Arawasi contest #8

Monday, 30 April 2012


Last month, right after we put up on our blog our series of articles regarding the Hinomaru, the national marking of Japan, there was immediately a negative reaction in a certain message board. It seems that some did not read what we wrote but chose to troll and growl for omissions or "mistakes" that they think we made. Clearly some consider the internet as a big classroom, and themselves as teachers correcting other people's work. "The eyes are open the mouth moves, but Mr Brain has long since departed" - Blackadder

In the previous parts of the series we provided evidence of how and when the Hinomaru was adopted as the national marking. The photo below shows another accident involving a Maurice-Farman with hinomaru. It happened in March 1916 in Shiba, Tokyo and the pilots Tongu and Abe unfortunately did not survive. Another proof that the Hinomaru was adopted as the national marking as early as 1916.

We also tried to explain what the star and other markings might signify. Our main focus was to provide as much evidence as possible to disprove the earlier notion that the star was an early IJAAF marking. A new and rather ridiculous suggestion was made that the IJAAF was "trying" something. So let’s phrase what a certain "researcher" fantasizes: Japan had adopted the Hinomaru as a national marking by 1916. Quoting D. Thorpe: "The Hinomaru…has a deep-seated significance to the Japanese, being of divine origin and implications." But suddenly and for no apparent reason other than to stick it to the Navy or to "try something", they started painting some of the planes with a star in a white circular background. But then they realized that this marking was exactly the same with the one the Bolsheviks had adopted so they said  "chiksho / damn" and went back and painted their planes with the original Hinomaru. Sounds plausible?

It seems that in our previous article a significant detail went unnoticed so allow us this time to quote directly from Putnam’s "Japanese Aircraft, 1910-1941" p.10:
"The Army was the first to initiate a modernization programme with the purchase of war-surplus Nieuport and SPAD fighter aircraft in April 1918."
This means that the aircraft the Japanese imported from France were not all brand new and many of them already carried various markings, insignia and some even camouflage.
In part #2 we showed a photo of a Nieuport 81 with what looks like ex-White Russian roundels. Here we include a close-up in the serial number to help French aircraft experts identify it.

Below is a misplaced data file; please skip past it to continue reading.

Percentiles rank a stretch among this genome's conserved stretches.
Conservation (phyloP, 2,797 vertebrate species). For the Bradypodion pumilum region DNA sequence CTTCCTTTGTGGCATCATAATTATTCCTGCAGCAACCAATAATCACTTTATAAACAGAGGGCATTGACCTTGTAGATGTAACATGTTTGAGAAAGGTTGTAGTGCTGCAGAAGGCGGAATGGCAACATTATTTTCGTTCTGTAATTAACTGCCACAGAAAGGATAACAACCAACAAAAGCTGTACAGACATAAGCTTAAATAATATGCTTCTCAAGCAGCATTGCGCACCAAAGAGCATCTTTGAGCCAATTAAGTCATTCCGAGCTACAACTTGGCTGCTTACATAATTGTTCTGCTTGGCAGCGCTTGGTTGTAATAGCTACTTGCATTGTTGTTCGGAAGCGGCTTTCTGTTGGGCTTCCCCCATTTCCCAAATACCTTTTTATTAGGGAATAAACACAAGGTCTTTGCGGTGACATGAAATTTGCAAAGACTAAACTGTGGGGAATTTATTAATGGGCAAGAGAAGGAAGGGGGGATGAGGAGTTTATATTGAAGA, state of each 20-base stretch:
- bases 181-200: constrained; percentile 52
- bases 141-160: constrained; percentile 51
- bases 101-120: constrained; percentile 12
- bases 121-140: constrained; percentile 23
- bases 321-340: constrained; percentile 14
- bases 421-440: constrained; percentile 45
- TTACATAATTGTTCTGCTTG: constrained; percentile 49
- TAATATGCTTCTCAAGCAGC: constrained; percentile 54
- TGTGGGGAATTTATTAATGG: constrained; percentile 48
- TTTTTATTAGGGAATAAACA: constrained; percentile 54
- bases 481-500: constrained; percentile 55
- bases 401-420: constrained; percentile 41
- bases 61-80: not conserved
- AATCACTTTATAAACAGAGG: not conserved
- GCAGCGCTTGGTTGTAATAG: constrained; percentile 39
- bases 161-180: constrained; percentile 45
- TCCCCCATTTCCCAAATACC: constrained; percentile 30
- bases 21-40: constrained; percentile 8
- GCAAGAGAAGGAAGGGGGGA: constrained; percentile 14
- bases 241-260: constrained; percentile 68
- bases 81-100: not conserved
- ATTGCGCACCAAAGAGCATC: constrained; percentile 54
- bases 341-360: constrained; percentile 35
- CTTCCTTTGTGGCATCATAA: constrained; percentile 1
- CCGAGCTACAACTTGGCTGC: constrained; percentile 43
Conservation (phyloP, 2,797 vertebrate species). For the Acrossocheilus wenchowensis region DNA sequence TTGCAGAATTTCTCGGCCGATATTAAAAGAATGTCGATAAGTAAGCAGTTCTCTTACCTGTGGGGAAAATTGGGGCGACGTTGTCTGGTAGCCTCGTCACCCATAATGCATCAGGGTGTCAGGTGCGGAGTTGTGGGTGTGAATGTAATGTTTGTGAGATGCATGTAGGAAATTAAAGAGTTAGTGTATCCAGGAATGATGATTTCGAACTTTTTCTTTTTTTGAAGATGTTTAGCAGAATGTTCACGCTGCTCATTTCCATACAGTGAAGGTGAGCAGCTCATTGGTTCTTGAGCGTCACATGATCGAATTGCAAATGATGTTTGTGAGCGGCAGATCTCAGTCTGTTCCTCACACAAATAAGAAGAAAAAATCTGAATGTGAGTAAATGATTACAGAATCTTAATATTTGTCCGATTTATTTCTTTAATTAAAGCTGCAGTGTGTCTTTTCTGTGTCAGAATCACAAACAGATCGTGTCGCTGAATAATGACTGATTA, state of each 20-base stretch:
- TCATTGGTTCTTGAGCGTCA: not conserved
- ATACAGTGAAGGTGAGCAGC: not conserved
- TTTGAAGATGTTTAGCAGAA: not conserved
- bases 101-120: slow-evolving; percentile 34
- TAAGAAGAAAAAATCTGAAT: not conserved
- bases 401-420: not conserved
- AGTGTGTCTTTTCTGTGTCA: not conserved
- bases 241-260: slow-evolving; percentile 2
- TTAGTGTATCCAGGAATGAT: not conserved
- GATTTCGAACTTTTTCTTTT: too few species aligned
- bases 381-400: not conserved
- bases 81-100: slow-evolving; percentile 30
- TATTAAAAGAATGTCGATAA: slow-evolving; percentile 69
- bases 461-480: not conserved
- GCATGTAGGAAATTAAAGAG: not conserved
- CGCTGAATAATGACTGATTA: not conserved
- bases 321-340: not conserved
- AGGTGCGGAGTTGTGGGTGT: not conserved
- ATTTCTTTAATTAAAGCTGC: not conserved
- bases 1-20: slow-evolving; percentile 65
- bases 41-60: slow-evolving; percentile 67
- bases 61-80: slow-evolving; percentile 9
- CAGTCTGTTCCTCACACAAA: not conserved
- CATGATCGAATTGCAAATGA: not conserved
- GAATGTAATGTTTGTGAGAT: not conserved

Here’s another photo, this time of a camouflaged Salmson 2A2 with French tail markings and colors (blue, white, red) . (Perhaps French national colors was something else the IJAAF tried!)

Before we move to the next part of this series we would like to include another extremely interesting photo. The Nieuports and other old Army aircraft, once they were replaced with new aircraft and modern types, were given to civilian schools. In this photo of a camouflaged Nieuport an Iron Cross is prominent under the top wing. Highly unlikely a civilian school to paint such an insignia so perhaps IJAAF was trying German markings too! More on this particular aircraft in the following part.

Our conclusion was that at least some of the aircraft imported from France were intended to be exported to Russia and were diverted to Japan. This was taken to mean the star marking aircraft. We were actually talking about the planes with the White Russia roundel. But ofcourse on message boards where there is constant censorship and whoever disagrees with the owner is banned, as the members of this blog are, serious discussion is wanting.
  As can be seen in pt#2 and #2b, the French aircraft that were exported to Japan, arrived with a variety of markings indicating previous owners. We believe that it's incorrect to isolate the star as an early IJAAF marking and we also believe that the definitive answer regarding all these markings is probably somewhere in the French archives where the origin of the aircraft exported to Japan is recorded.
  We still hope to hear criticism, suggestions and your thoughts and contributions to this very interesting subject in a friendly and constructive manner.

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